64–67 Weeks: What to Expect From Your Puppy
How to Play the Right Way with Your Puppy
Sometimes it can seem like life with a puppy is all work and no play. But play is just as important as training. Play helps a puppy with his social skills (many early skills are developed by playing with litter mates). It is a way to model real life, help your puppy learn to follow directions, use up excessive energy and have fun. Playing with your puppy also helps you better understand your puppy and communicate with him better. It continues to build that precious bond between you.
By "play," we mean "games" and not sports. Games do usually have a goal and there is competition in the moment but there is no pressure for you or dog to place or win a ribbon. They are fun and might be instructional but that's a secondary goal. So, what are some good games to play with your pup? There are many established ones and, of course, you can make up your own.
Games to Play with Your Puppy
Follow the Leader - Set up an obstacle course with cones if you have them or anything from the house or garage like boxes and crates. Set a toy at the end of the course. Get your puppy excited and tell him "Follow me!" You can use a treat to entice him. Go through the course back and forth a few times. Don't let him grab the toy until you end the game.
Find the Treat - "Sit!" your puppy and show him several treats, also letting him smell them. Go into another room and hide them. Stay in the room and use "Come!" to get him to come to you. You may have to show him one hiding place but then he should look for the others on his own.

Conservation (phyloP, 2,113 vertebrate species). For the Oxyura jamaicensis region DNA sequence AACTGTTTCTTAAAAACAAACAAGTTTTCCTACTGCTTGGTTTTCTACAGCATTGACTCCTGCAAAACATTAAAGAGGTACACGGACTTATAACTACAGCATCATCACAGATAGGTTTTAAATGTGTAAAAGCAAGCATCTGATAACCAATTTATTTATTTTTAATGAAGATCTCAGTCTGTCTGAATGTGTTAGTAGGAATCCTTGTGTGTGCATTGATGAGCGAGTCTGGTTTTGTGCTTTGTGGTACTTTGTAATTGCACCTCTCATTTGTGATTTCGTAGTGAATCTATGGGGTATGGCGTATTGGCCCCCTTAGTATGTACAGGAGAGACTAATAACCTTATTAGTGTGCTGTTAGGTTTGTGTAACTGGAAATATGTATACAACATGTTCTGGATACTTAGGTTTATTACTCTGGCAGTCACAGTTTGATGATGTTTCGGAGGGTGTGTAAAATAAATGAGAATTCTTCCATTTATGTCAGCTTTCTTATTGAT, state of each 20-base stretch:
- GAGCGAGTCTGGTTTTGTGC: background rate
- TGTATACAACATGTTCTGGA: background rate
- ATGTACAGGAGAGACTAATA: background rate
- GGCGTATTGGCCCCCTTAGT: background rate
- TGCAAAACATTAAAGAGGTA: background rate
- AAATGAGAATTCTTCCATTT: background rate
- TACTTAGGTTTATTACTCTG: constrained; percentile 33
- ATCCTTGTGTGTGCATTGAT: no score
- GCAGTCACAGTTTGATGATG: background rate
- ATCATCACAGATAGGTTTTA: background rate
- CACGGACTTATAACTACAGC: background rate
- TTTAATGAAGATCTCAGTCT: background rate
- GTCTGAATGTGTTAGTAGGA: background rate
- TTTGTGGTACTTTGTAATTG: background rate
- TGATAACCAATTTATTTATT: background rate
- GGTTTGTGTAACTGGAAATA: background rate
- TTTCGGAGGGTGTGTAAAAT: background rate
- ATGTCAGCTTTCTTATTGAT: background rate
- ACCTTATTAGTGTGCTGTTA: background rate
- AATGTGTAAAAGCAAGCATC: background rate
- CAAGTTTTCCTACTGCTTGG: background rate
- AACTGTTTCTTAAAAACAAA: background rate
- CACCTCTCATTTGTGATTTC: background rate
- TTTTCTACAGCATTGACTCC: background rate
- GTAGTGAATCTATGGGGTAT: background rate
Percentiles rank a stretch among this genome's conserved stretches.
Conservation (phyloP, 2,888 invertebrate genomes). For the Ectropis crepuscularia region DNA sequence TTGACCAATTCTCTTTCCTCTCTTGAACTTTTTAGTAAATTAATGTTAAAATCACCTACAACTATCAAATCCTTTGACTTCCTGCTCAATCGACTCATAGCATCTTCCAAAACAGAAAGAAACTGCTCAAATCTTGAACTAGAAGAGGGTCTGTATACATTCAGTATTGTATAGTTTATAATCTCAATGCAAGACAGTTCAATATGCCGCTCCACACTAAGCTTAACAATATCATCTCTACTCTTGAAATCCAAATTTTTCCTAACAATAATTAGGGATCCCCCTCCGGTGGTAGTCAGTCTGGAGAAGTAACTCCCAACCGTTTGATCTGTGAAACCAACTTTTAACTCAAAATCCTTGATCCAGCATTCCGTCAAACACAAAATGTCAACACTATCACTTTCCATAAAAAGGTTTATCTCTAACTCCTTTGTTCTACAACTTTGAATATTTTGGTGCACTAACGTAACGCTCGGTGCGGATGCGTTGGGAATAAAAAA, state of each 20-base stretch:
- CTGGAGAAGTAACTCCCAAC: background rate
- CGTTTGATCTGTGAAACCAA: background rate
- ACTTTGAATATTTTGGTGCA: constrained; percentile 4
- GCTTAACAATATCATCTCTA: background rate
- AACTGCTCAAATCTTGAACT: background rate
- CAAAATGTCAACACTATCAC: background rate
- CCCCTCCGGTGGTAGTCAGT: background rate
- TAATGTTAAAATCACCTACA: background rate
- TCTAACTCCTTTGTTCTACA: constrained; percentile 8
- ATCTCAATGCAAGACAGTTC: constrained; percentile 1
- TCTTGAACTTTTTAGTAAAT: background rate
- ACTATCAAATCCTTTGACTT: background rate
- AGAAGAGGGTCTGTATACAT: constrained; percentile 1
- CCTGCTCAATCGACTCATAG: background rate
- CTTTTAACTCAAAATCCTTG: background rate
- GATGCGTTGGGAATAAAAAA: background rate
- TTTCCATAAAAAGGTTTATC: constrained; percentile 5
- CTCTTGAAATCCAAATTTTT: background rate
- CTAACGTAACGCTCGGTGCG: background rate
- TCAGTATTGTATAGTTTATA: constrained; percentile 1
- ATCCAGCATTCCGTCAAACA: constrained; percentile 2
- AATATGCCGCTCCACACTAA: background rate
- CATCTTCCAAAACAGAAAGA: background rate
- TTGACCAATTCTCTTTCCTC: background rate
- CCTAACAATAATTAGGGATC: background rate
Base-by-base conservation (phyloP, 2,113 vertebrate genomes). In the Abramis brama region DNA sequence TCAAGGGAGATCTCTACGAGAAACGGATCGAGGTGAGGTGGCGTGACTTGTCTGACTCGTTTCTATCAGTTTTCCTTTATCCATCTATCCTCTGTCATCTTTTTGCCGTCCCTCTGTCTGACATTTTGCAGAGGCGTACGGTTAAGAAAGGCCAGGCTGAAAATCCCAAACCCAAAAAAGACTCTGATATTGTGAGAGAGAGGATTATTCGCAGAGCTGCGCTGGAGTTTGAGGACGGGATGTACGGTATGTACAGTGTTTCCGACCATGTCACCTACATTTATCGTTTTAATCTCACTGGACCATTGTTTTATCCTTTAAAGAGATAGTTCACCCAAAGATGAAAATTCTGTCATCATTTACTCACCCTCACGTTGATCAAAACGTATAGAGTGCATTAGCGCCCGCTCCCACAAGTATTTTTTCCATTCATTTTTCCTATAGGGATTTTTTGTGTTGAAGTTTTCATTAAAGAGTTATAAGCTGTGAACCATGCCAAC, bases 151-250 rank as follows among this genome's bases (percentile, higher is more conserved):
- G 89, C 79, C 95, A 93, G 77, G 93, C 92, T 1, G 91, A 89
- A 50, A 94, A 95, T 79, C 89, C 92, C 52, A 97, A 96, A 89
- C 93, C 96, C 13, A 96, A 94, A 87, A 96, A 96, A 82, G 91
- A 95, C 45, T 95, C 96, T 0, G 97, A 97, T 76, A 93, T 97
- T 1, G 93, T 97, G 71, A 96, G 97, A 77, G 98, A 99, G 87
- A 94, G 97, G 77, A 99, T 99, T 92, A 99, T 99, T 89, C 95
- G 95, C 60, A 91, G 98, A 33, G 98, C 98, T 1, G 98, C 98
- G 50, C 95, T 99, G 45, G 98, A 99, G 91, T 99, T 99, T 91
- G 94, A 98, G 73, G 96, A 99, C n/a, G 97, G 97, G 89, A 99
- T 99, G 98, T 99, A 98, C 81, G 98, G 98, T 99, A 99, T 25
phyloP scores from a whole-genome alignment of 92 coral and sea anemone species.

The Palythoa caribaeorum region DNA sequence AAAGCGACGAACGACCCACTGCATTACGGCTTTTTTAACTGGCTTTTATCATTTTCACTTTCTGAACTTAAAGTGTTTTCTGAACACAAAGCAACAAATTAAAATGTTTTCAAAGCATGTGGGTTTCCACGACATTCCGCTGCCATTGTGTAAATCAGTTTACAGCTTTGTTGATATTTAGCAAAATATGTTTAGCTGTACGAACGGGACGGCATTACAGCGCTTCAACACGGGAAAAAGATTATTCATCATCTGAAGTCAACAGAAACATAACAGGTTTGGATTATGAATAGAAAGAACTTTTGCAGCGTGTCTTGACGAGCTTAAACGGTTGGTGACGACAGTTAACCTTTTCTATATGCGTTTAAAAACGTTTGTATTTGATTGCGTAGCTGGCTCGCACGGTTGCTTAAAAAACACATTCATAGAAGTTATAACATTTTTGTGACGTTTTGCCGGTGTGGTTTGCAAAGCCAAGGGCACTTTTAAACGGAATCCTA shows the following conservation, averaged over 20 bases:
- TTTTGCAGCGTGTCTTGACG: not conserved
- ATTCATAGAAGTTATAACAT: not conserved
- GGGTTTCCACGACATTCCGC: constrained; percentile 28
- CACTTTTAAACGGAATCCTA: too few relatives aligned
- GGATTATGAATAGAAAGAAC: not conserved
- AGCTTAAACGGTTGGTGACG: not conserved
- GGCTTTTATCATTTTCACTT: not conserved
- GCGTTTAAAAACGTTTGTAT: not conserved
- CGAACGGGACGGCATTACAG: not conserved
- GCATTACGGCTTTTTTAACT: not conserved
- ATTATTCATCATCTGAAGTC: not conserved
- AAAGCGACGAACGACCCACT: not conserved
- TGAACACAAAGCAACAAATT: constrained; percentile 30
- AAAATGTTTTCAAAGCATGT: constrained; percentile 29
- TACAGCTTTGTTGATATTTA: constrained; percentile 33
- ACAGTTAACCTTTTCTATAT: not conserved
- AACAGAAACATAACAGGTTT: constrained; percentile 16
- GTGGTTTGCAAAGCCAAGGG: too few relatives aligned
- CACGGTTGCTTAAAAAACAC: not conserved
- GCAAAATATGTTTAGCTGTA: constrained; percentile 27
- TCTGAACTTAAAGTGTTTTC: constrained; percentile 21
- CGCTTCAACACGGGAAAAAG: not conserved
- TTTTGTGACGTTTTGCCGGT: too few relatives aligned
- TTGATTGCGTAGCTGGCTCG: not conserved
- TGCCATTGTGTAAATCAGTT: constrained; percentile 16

Hide and Seek - Instruct your puppy to "Sit!" or go "Down!" then hide without him seeing you. You have to hide well because you're going to yell "Come!" when you want him to seek you.
Clean Up Your Toys - One that's sure to please every dog owner. Scatter some well-loved toys in a small pile on the floor. Share your enthusiasm with your puppy (because we know you're enthusiastic about some help around the house) and get him to take a toy in his mouth while saying "Get it!" Place your hand underneath the toy and gently lift it up and out of his mouth while saying "Give!" When you take the toy say "Thank you!" and praise him and reward him with a treat. Move your hand further and further away asking for the toy with the command "Give!" Eventually bring your pup closer to the toy box, or whatever you want the toys placed in, and show him how to drop the toy in the box with a command such as "Drop!" Eventually, you'll be able to say "Get it!" and then "Drop!" and the toys will magically be cleaned up.
Believe it or not, there are even games you can buy to play with your pup such as "Funagle" and "Do You Mind?" In Funagle, each human player lands on a subject on the board and takes a card from that category. The goal is to get your dog to do the trick on the card. The tricks are very creative and make for a lot of laughs. "Do You Mind?" is a dice game with a similar goal. The more people and dogs who play, the more fun!
If a puppy doesn't play, his senses don't develop as well and he easily becomes bored. It may seem like with training and behavioral corrections and vet visits, there isn't time to play but playing actually helps your puppy behave better and remain calmer. Afterall, all work and no play makes puppy a dull dog.
Advice from Other Dog Owners
Puppies Eat Less When They are Teething
When my dog was teething his appetite decreased quite a bit. Our vet recommended adding water to his food to soften it up, which worked great. He did not recommend that we do that all the time because the hard food helps their dental hygiene. That worked for us! Ice cubes and toys in the freezer also helped (i.e. water down a rope toy and freeze).
~TALIE D., owner of Labrador Retriever